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Posts Tagged ‘Bourbon Tabernacle Choir’

Ignored 35: When skits went indie

In Uncategorized on June 10, 2014 at 1:59 pm

#ignored35

“The 50 Greatest Hip-Hop Skits list” from Complex Magazine is a good read and helps shine a light on the (mercifully) dying art of the hip-hop skit.

Wikipedia defines a hip-hop skit (ed. I seriously LOVE that’s there’s an entry for this) as “a form of sketch comedy that appears on a hip hop album or mixtape, and is usually written and performed by the artists themselves. Skits can appear on albums or mixtapes as individual tracks, or at the beginning or end of a song. Some skits are part of concept albums and contribute to an album’s concept. Skits also occasionally appear on albums of other genres. The hip-hop skit was more or less pioneered by De La Soul and their producer Prince Paul who incorporated many skits on their 1989 debut album 3 Feet High and Rising.”

A fair definition but clearly not every hip-hop skit was trying to be “funny ha ha”. Some were sending a harsh message (i.e. N.W.A. sings “Message to BA”). Others were semi-scary glimpses into domestic violence and violence violence (i.e. the Notorious B.I.G. sings “Intro”). Others still spawn catchphrases that would go on to dominate UrbanDictionnary.com (i.e. Dr. Dre sings “Deeez Nuuuts” ).

As the popularity of the full-length album has largely died, the prevalence of hip-hop skits in the culture is likewise on life support. If you need further proof, check out this BBM conversation between me and my friend Ryan on the topic.

This is some #realtalk right here!

ryan

So since “the hip-hop skit” era is a thing of the past (more proof from The Onion A/V Club), here is a companion piece of sorts to the Complex Top 50. Except instead of hip-hop, this is indie rock and instead of 50, it’s five. Since middle-class college kids apparently like to make the odd skit too.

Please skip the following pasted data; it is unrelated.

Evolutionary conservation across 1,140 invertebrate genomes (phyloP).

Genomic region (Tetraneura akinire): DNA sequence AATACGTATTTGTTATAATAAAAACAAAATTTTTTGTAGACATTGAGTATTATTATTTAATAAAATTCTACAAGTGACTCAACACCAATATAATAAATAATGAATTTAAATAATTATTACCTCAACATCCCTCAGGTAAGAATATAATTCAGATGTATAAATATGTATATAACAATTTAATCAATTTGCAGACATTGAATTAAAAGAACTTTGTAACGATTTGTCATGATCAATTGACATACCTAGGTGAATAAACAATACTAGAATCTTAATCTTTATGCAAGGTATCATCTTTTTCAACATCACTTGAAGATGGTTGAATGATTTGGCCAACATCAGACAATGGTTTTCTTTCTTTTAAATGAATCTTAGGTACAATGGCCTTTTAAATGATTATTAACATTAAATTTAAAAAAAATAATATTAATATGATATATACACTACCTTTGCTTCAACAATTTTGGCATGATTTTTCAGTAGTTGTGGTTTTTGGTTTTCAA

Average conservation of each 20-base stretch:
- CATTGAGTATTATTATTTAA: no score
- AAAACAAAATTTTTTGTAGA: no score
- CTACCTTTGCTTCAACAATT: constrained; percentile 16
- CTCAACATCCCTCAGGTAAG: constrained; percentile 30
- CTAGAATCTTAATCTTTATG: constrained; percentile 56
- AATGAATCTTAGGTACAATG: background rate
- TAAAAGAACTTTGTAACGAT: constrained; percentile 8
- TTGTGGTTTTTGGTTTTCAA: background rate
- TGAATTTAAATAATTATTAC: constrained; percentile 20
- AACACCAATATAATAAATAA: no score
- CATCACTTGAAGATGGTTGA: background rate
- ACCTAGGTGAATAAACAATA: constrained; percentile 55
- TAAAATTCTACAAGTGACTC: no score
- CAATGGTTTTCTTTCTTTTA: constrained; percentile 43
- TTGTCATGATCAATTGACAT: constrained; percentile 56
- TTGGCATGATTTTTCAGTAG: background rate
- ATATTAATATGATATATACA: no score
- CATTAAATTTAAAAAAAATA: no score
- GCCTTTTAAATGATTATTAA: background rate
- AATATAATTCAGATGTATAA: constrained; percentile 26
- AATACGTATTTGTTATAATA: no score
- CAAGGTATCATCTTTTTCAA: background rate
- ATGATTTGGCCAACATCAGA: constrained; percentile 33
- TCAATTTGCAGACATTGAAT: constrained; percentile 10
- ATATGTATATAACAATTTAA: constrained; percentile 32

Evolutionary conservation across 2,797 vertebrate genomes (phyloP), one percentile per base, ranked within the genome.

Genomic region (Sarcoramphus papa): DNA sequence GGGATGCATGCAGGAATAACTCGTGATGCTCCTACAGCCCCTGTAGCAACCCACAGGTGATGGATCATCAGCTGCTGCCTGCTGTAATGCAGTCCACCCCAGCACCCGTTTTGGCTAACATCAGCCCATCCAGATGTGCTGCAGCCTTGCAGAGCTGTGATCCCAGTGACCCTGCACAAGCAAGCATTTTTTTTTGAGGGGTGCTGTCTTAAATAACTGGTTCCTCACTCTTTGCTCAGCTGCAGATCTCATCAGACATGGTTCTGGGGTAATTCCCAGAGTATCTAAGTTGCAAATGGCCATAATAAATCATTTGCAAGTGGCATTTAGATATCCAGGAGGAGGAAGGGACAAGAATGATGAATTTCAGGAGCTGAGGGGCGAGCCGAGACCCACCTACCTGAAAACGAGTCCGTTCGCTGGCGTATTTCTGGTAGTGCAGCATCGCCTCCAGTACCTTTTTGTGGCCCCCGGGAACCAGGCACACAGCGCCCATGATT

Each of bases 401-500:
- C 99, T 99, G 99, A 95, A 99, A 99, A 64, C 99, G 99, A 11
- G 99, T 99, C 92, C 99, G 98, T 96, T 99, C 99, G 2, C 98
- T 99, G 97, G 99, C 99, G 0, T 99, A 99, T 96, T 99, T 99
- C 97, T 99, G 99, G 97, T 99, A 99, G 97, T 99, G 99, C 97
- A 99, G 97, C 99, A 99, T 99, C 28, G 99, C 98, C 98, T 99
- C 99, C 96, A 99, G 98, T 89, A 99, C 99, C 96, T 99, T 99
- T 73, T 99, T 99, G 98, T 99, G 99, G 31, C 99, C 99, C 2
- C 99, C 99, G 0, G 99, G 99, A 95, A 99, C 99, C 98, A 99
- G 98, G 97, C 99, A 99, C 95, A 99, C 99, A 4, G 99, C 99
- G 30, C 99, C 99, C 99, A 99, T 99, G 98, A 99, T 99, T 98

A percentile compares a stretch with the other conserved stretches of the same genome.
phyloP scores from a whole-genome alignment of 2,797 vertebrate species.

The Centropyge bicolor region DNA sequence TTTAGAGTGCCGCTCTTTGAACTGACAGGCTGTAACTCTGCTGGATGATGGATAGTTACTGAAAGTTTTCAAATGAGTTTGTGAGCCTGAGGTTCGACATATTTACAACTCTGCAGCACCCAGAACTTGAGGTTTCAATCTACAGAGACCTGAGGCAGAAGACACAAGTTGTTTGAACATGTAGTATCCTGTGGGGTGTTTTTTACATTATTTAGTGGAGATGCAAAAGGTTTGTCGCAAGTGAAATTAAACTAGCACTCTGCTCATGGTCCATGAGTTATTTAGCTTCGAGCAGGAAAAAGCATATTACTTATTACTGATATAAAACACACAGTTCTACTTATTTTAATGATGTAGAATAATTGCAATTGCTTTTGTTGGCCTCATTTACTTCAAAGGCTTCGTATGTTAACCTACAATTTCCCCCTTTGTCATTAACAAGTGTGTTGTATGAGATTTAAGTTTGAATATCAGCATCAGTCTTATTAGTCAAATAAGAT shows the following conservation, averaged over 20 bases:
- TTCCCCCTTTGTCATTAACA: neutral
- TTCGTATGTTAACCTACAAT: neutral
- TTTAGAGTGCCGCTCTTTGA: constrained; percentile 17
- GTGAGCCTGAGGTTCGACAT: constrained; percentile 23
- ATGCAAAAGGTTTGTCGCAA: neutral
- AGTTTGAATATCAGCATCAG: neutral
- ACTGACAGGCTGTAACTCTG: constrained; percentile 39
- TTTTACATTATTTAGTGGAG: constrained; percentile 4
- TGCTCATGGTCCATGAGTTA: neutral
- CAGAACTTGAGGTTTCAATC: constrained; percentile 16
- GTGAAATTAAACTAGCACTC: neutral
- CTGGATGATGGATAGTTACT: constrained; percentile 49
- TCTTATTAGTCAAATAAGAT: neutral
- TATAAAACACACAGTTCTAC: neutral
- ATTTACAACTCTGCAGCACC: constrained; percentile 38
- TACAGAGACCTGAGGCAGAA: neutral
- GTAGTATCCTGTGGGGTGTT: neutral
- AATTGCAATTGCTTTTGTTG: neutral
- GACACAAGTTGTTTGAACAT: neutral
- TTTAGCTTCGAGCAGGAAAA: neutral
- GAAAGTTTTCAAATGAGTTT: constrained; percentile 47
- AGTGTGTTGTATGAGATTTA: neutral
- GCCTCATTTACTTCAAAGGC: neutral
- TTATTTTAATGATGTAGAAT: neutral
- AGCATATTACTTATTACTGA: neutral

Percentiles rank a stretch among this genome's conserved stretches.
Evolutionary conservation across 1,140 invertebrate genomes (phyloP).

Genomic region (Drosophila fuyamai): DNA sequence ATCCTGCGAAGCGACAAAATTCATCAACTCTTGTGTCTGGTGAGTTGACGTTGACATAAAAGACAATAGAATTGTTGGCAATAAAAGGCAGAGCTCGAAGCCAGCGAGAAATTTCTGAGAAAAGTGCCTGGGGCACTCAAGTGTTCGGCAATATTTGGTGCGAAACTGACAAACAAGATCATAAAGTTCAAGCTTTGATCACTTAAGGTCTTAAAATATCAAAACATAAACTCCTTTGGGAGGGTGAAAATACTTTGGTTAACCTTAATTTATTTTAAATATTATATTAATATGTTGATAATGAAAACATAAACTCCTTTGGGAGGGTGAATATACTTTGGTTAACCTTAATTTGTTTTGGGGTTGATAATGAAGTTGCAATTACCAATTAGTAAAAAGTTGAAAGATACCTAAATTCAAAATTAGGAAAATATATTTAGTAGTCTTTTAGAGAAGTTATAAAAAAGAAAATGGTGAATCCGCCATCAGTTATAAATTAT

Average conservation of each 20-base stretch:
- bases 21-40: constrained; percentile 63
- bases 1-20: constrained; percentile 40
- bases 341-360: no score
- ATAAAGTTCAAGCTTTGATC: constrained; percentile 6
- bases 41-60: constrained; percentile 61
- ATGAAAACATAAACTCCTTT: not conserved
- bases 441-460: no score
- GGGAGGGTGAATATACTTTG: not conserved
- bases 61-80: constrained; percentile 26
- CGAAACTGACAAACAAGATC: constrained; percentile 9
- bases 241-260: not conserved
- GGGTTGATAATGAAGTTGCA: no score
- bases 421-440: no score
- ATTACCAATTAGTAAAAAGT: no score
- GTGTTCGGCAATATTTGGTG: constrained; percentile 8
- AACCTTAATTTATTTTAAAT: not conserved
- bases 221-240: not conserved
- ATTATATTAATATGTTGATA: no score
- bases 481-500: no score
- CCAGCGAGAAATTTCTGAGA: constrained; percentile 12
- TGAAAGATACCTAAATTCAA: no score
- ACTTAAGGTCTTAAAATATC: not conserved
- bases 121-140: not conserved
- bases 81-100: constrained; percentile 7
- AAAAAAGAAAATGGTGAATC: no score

Honourable mention: Bright Eyes and Godspeed You! Black Emperor who often incorporate bits of spoken word into their songs w/o getting too skit-y.

1. The Pixies sing “You Fuckin’ Die…!”

A bit confusing since it’s only a standalone (track 11) on certain CD pressings of Surfer Rosa, “YFD” is nevertheless a landmark track in the annals of indie rock skits. I guess. It’s not overly clear what Black Francis is getting at with his f-bomb assaults but it appears it’s an imitation of Kim Deal and how she reacts when “somebody touches her stuff”. Yup, seems like a healthy band dynamic! Between this skit, the topless lady on the album cover and the weird lyrics about UFOs and physical harm, it’s no wonder the Pixies found an audience amongst those who like some guts and macabre served alongside their poppy hard rock.

2. Sonic Youth sings “Providence”

I suppose this technically could be considered a song because a spooky Jandek-ish piano track that is present through out. However, the core of this “skit” is Mike Watt’s voice mail for Thurston Moore, admonishing him for (I think) drugs and how forgetful he becomes while on drugs. There’s an interesting father-son dynamic here, which is double-interesting since Watt’s only about half a year older than Moore. A throwaway of sorts but given it’s placement within the track list of the epic Daydream Nation full-length, “Providence” does serve as a reminder of the more experimental (vague?) side that Sonic Youth had started shedding by the late 1980s.